Hans Hubermann (Papa)[edit]

Liesel's foster father and husband of Rosa. Hans was a World War 1 fighter, accordion player, book aficionado and handyman. He develops a close and loving relationship with Liesel, and becomes a main source of strength and support for her throughout the novel. He, like Liesel, doesn't have much experience with reading. Together, the two of them help each other with reading and write all the words they learn on a wall in the basement.[3]

Rosa Hubermann (Mama)[edit]

Liesel's sharp-tongued, often abrasive, foster mother. She is 5'1" and has a "wardrobe" build, with a displeased face, brown-grey tightly-cinched hair often tied up in a bun, and "chlorinated" eyes. To supplement the household income, she does washing and ironing for five of the wealthier households in Molching. She has a quick temper, dictates to the household, and is known for straightening out previous foster children. Though she often swears at Liesel, she cares very much for her. She has two children of her own, Trudy and Hans, Jr.[3]

Rudy Steiner[edit]

Liesel's neighbor. He has bony legs, rugged teeth, blue eyes, lemon-colored hair and likes to get in the middle of situations. Despite being the German ideal (blond hair and blue eyes), he does not support the Nazis. As part of a household with six children, Rudy is habitually hungry. He is known throughout the neighborhood due to the "Jesse Owens incident", in which he colored himself with coal one night and ran one hundred meters at the local sports field. He is academically and athletically gifted, which attracts the attention of Nazi Party officials, leading to an attempted recruitment. His lack of support for the Nazi party becomes problematic as the story progresses. Rudy becomes Liesel's best friend, and eventually falls in love with her, always trying (unsuccessfully) to get a kiss out of her.[3]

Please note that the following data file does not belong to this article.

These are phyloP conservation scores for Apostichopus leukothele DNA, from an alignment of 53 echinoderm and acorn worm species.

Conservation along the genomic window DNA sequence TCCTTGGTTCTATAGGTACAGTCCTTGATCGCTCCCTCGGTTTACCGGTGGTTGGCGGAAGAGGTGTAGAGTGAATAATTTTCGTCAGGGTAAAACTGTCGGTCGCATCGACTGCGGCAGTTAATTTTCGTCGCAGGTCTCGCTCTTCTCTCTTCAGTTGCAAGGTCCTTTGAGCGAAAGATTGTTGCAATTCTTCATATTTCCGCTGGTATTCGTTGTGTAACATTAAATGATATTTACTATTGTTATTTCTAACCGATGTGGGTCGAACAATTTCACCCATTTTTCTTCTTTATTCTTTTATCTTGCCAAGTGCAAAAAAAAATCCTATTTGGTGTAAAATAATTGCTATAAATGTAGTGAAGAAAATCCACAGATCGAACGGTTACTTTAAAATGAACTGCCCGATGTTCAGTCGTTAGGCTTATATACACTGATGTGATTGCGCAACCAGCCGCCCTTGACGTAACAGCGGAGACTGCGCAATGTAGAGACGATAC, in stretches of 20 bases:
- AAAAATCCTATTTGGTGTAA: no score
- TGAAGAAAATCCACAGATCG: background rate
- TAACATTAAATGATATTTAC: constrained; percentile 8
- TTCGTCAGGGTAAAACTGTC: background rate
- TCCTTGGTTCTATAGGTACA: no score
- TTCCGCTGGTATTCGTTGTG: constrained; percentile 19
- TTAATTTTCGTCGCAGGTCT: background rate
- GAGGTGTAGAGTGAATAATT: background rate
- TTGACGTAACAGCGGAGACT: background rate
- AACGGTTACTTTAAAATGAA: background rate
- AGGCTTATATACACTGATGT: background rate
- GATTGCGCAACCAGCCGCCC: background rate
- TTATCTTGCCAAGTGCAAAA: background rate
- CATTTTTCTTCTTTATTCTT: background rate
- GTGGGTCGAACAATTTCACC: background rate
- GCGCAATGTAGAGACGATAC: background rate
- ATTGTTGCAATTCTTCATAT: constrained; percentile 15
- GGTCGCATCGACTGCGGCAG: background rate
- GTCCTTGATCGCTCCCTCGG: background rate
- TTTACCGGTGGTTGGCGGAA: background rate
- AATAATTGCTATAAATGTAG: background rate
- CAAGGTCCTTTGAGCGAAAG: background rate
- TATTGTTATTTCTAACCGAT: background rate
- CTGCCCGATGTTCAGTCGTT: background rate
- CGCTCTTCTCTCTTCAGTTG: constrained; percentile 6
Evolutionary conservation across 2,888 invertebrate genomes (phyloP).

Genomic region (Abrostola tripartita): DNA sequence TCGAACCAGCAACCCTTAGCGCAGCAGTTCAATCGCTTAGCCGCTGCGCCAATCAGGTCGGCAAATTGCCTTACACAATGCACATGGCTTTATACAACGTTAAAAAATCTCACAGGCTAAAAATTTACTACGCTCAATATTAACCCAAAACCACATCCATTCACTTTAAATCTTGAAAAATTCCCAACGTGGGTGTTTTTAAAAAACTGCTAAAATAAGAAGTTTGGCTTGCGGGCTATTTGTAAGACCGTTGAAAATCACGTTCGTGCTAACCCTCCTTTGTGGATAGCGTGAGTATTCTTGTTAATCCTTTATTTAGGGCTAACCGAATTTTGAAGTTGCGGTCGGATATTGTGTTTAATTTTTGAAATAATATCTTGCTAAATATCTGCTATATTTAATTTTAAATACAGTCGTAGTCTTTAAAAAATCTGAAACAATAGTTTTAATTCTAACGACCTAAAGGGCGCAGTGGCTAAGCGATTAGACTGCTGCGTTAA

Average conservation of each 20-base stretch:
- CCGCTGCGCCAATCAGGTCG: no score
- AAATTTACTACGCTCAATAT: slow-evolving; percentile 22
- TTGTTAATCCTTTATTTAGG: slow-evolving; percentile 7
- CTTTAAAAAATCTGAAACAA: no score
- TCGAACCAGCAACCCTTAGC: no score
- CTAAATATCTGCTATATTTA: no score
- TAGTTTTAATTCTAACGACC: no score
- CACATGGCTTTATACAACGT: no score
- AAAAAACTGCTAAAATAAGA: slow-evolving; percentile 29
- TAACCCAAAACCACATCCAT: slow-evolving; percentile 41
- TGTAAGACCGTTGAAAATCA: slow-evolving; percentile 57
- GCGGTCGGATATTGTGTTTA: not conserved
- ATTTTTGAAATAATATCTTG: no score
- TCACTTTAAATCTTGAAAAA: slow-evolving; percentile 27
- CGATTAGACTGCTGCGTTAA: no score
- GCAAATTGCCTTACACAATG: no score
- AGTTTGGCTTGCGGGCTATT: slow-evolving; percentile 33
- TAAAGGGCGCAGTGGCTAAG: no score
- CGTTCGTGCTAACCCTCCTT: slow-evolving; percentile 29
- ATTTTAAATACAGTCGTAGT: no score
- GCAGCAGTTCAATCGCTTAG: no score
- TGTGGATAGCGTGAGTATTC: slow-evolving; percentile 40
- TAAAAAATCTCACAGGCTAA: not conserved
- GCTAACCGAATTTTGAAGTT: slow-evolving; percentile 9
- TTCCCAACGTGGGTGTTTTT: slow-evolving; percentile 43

Max Vandenburg[edit]

A Jewish fist-fighter takes refuge from the Nazi regime in the Hubermann's basement. He is the son of a WWI German soldier who fought with Hans Hubermann, and the two developed a close friendship during the war. He has brown, feather-like hair and swampy brown eyes. During the Nazis' reign of terror, Hans agrees to shelter Max and hide him from the Nazi party. During his stay at the Hubermann's house, Max befriends Liesel due to their shared affinity for words. He writes two books for her and presents her with a sketchbook that contains his life story, which helps Liesel to develop as a writer and reader.[3]